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Old March 18, 2023, 12:54 PM   #1
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Location: Iowa
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Producing ARs and Parts in Banned States

I was wondering how companies like Rock River and Springfield Armory can produce products that are banned in Illinois. And the email ads I get from Rainier in Washington are saying, buy your weapons and parts now before the Washington state ban goes into effect. They can’t even sell a BCG after the ban goes into full effect. A few years ago when Illinois was discussing a ban, Les Baer moved across the river to Iowa. I know our department of economic development has the welcome mat out for Springfield and other Illinois gun manufacturers. Other manufacturers that used to be based in Massachusetts, Connecticut, and New York have moved production south to Georgia and Alabama or other more gun friendly states. How do you keep making and selling an illegal product?
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Old March 18, 2023, 02:16 PM   #2
44 AMP
Join Date: March 11, 2006
Location: Upper US
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How do you keep making and selling an illegal product?
You do it, when you can do it, by complying with the letter of the law.

State laws only apply in the state, and depending on the exact wording of the law, its not impossible that a law prohibiting something to you and me can be legally made in that state provided its not sold in the state where its not legal.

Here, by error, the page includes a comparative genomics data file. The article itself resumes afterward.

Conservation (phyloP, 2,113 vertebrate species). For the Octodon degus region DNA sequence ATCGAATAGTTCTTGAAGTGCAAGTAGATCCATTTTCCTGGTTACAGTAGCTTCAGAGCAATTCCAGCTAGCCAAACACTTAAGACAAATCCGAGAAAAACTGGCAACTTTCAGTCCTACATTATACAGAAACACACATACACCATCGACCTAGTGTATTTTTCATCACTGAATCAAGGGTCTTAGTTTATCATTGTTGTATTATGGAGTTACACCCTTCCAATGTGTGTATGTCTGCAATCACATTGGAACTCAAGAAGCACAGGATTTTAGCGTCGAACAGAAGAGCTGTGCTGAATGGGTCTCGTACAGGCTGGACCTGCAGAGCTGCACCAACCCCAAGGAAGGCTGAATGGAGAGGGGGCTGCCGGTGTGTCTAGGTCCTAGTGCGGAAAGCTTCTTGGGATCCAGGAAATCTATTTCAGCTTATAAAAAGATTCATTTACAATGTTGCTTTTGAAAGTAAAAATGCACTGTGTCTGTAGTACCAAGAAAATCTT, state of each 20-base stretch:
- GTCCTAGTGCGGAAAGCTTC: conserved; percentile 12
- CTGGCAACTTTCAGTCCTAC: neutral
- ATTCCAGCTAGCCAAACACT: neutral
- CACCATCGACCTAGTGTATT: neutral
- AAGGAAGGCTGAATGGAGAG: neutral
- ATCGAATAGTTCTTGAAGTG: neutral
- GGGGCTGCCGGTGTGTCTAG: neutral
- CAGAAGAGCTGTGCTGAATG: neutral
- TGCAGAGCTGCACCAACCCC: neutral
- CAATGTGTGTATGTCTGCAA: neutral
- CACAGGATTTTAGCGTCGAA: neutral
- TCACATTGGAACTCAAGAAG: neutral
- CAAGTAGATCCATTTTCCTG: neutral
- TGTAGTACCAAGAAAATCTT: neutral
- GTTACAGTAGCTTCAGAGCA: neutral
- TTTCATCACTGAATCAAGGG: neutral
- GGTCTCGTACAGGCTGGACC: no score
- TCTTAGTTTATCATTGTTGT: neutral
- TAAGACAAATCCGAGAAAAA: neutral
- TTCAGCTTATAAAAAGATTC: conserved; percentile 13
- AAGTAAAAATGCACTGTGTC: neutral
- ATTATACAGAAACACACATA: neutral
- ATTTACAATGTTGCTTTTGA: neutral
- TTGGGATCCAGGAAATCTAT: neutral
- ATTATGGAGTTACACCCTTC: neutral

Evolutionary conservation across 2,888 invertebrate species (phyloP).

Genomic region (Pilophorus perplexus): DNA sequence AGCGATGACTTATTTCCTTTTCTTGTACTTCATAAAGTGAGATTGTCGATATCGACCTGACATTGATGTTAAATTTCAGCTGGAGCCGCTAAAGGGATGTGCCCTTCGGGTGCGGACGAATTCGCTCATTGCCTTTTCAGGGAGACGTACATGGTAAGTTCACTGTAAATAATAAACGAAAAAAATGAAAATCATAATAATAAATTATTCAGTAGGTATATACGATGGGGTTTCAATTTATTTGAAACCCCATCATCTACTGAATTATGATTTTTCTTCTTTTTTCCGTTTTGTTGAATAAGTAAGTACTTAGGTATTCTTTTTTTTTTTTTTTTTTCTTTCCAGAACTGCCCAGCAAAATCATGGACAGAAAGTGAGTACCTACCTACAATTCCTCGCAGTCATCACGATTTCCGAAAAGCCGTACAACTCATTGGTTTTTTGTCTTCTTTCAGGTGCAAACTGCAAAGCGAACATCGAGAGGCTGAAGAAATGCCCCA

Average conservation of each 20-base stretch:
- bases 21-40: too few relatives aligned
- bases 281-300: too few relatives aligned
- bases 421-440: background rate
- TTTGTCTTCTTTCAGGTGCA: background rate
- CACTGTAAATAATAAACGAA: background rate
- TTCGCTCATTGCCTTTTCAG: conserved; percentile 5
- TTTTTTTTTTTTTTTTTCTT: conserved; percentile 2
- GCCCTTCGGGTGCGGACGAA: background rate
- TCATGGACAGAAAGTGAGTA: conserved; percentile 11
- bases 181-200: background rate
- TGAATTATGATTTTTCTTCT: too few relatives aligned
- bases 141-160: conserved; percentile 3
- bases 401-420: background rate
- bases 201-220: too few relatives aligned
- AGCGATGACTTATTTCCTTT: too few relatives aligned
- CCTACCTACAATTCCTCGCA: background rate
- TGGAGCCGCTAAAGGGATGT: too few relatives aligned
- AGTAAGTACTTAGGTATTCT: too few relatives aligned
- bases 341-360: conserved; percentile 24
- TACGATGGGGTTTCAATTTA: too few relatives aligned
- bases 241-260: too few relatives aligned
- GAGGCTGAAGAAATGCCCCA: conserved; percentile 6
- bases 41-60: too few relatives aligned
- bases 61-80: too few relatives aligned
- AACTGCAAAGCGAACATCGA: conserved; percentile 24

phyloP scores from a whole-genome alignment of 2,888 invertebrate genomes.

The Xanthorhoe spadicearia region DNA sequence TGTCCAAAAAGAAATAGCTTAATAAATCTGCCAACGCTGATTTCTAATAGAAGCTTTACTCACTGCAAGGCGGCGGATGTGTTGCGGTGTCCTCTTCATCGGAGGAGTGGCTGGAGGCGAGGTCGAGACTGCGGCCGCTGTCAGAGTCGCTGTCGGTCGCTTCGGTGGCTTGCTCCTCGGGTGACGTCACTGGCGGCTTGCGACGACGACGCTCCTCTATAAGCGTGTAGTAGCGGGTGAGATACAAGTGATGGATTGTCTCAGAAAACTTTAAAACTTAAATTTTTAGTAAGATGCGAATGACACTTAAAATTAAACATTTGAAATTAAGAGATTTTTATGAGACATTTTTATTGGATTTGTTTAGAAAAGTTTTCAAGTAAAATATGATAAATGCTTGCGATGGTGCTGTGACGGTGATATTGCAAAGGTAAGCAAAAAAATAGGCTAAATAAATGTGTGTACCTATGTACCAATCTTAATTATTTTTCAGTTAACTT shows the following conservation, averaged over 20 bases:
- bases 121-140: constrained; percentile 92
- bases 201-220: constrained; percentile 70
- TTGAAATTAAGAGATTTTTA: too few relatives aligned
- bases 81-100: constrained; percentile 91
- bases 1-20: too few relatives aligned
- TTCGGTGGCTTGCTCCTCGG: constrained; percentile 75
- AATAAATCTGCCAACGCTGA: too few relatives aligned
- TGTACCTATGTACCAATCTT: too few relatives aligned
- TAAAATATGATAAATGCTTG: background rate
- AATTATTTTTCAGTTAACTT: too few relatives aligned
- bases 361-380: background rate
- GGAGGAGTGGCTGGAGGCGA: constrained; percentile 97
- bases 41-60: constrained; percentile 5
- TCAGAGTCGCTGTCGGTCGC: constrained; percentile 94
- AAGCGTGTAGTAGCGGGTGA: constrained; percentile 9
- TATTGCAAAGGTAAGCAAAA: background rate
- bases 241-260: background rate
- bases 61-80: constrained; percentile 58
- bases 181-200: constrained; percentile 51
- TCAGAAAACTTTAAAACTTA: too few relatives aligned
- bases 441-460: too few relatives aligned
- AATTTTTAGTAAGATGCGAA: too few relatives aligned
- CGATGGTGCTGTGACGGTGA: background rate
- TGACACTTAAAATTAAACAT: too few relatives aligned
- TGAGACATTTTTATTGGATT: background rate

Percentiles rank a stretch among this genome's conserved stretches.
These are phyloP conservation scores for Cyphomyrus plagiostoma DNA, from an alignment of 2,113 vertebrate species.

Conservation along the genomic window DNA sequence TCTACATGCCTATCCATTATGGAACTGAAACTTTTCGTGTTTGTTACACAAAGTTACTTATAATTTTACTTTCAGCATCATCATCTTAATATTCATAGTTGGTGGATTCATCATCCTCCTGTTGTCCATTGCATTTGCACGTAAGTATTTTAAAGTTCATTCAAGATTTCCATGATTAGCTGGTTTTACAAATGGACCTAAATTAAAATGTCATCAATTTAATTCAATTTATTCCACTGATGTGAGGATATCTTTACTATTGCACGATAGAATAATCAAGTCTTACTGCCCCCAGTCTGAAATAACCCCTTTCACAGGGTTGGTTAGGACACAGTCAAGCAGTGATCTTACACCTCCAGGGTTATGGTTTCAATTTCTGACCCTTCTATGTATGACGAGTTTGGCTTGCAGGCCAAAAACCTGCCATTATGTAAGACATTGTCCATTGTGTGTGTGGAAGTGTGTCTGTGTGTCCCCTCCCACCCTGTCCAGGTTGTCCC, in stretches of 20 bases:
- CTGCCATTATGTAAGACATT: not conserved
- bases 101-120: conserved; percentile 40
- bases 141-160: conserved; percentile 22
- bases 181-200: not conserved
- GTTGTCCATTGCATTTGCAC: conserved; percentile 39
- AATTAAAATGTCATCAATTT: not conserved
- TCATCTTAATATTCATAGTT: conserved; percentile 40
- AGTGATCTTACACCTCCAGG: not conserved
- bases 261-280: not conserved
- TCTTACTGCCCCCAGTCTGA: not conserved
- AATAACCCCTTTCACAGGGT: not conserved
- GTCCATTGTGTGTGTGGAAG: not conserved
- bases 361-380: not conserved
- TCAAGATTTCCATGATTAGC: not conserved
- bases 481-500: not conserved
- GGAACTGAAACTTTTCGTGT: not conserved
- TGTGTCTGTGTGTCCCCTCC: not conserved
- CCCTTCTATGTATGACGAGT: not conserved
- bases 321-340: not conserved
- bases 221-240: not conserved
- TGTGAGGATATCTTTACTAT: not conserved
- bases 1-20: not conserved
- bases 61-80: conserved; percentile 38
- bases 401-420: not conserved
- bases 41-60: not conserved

You can't do what the law expressly prohibits but you can do what it does not, until a court rules otherwise, IF they do.

So. today they make X if the law doesn't specifically say they can't make X, its legal. Tomorrow, the law may change and they can't make X anymore, but until that happens, they can.

Its a mess, but then all gun control laws are....
All else being equal (and it almost never is) bigger bullets tend to work better.
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Old March 18, 2023, 02:38 PM   #3
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Interstate commerce is controlled by federal law, not state law. A state may be able to prohibit selling a certain widget within the borders of that state, but it's unlikely that a state law attempting to prohibit the manufacture of widgets for sale across state lines into states where widgets are perfectly legal could withstand even ten seconds of judicial scrutiny.
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